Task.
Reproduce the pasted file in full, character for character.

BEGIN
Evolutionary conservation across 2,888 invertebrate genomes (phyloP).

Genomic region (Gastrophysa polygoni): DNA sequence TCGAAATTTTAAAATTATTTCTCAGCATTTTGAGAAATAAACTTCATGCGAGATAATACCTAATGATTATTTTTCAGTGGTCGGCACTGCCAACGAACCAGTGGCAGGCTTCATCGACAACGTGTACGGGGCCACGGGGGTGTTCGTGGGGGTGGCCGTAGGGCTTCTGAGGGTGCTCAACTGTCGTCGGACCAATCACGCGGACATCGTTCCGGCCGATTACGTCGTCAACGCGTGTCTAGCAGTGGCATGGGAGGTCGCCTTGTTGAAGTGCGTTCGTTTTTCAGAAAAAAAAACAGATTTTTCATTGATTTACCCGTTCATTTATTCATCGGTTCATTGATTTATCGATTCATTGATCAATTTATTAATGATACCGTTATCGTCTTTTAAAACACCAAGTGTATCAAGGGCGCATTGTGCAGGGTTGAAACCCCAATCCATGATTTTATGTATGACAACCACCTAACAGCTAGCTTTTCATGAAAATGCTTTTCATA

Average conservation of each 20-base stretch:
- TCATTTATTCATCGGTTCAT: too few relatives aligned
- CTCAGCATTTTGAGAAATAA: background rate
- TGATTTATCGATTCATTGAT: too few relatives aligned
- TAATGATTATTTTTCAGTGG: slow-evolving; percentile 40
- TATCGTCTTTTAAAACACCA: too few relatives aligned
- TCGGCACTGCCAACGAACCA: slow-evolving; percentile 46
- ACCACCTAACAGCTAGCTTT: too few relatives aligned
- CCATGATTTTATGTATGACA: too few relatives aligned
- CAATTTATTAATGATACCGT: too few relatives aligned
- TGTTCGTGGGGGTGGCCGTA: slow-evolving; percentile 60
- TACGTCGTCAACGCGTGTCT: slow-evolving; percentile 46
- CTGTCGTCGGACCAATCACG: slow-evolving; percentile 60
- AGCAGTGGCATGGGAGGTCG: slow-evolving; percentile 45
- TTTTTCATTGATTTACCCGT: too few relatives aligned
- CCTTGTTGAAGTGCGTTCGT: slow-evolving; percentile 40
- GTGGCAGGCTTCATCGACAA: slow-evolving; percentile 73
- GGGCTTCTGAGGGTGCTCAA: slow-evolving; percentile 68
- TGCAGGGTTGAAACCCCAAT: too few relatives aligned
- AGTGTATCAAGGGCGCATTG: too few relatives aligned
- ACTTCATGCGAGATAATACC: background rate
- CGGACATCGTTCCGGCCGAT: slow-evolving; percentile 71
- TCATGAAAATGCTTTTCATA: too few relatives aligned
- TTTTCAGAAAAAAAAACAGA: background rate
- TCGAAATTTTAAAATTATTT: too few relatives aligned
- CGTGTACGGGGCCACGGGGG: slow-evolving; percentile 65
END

Evolutionary conservation across 2,888 invertebrate genomes (phyloP).

Genomic region (Gastrophysa polygoni): DNA sequence TCGAAATTTTAAAATTATTTCTCAGCATTTTGAGAAATAAACTTCATGCGAGATAATACCTAATGATTATTTTTCAGTGGTCGGCACTGCCAACGAACCAGTGGCAGGCTTCATCGACAACGTGTACGGGGCCACGGGGGTGTTCGTGGGGGTGGCCGTAGGGCTTCTGAGGGTGCTCAACTGTCGTCGGACCAATCACGCGGACATCGTTCCGGCCGATTACGTCGTCAACGCGTGTCTAGCAGTGGCATGGGAGGTCGCCTTGTTGAAGTGCGTTCGTTTTTCAGAAAAAAAAACAGATTTTTCATTGATTTACCCGTTCATTTATTCATCGGTTCATTGATTTATCGATTCATTGATCAATTTATTAATGATACCGTTATCGTCTTTTAAAACACCAAGTGTATCAAGGGCGCATTGTGCAGGGTTGAAACCCCAATCCATGATTTTATGTATGACAACCACCTAACAGCTAGCTTTTCATGAAAATGCTTTTCATA

Average conservation of each 20-base stretch:
- TCATTTATTCATCGGTTCAT: too few relatives aligned
- CTCAGCATTTTGAGAAATAA: background rate
- TGATTTATCGATTCATTGAT: too few relatives aligned
- TAATGATTATTTTTCAGTGG: slow-evolving; percentile 40
- TATCGTCTTTTAAAACACCA: too few relatives aligned
- TCGGCACTGCCAACGAACCA: slow-evolving; percentile 46
- ACCACCTAACAGCTAGCTTT: too few relatives aligned
- CCATGATTTTATGTATGACA: too few relatives aligned
- CAATTTATTAATGATACCGT: too few relatives aligned
- TGTTCGTGGGGGTGGCCGTA: slow-evolving; percentile 60
- TACGTCGTCAACGCGTGTCT: slow-evolving; percentile 46
- CTGTCGTCGGACCAATCACG: slow-evolving; percentile 60
- AGCAGTGGCATGGGAGGTCG: slow-evolving; percentile 45
- TTTTTCATTGATTTACCCGT: too few relatives aligned
- CCTTGTTGAAGTGCGTTCGT: slow-evolving; percentile 40
- GTGGCAGGCTTCATCGACAA: slow-evolving; percentile 73
- GGGCTTCTGAGGGTGCTCAA: slow-evolving; percentile 68
- TGCAGGGTTGAAACCCCAAT: too few relatives aligned
- AGTGTATCAAGGGCGCATTG: too few relatives aligned
- ACTTCATGCGAGATAATACC: background rate
- CGGACATCGTTCCGGCCGAT: slow-evolving; percentile 71
- TCATGAAAATGCTTTTCATA: too few relatives aligned
- TTTTCAGAAAAAAAAACAGA: background rate
- TCGAAATTTTAAAATTATTT: too few relatives aligned
- CGTGTACGGGGCCACGGGGG: slow-evolving; percentile 65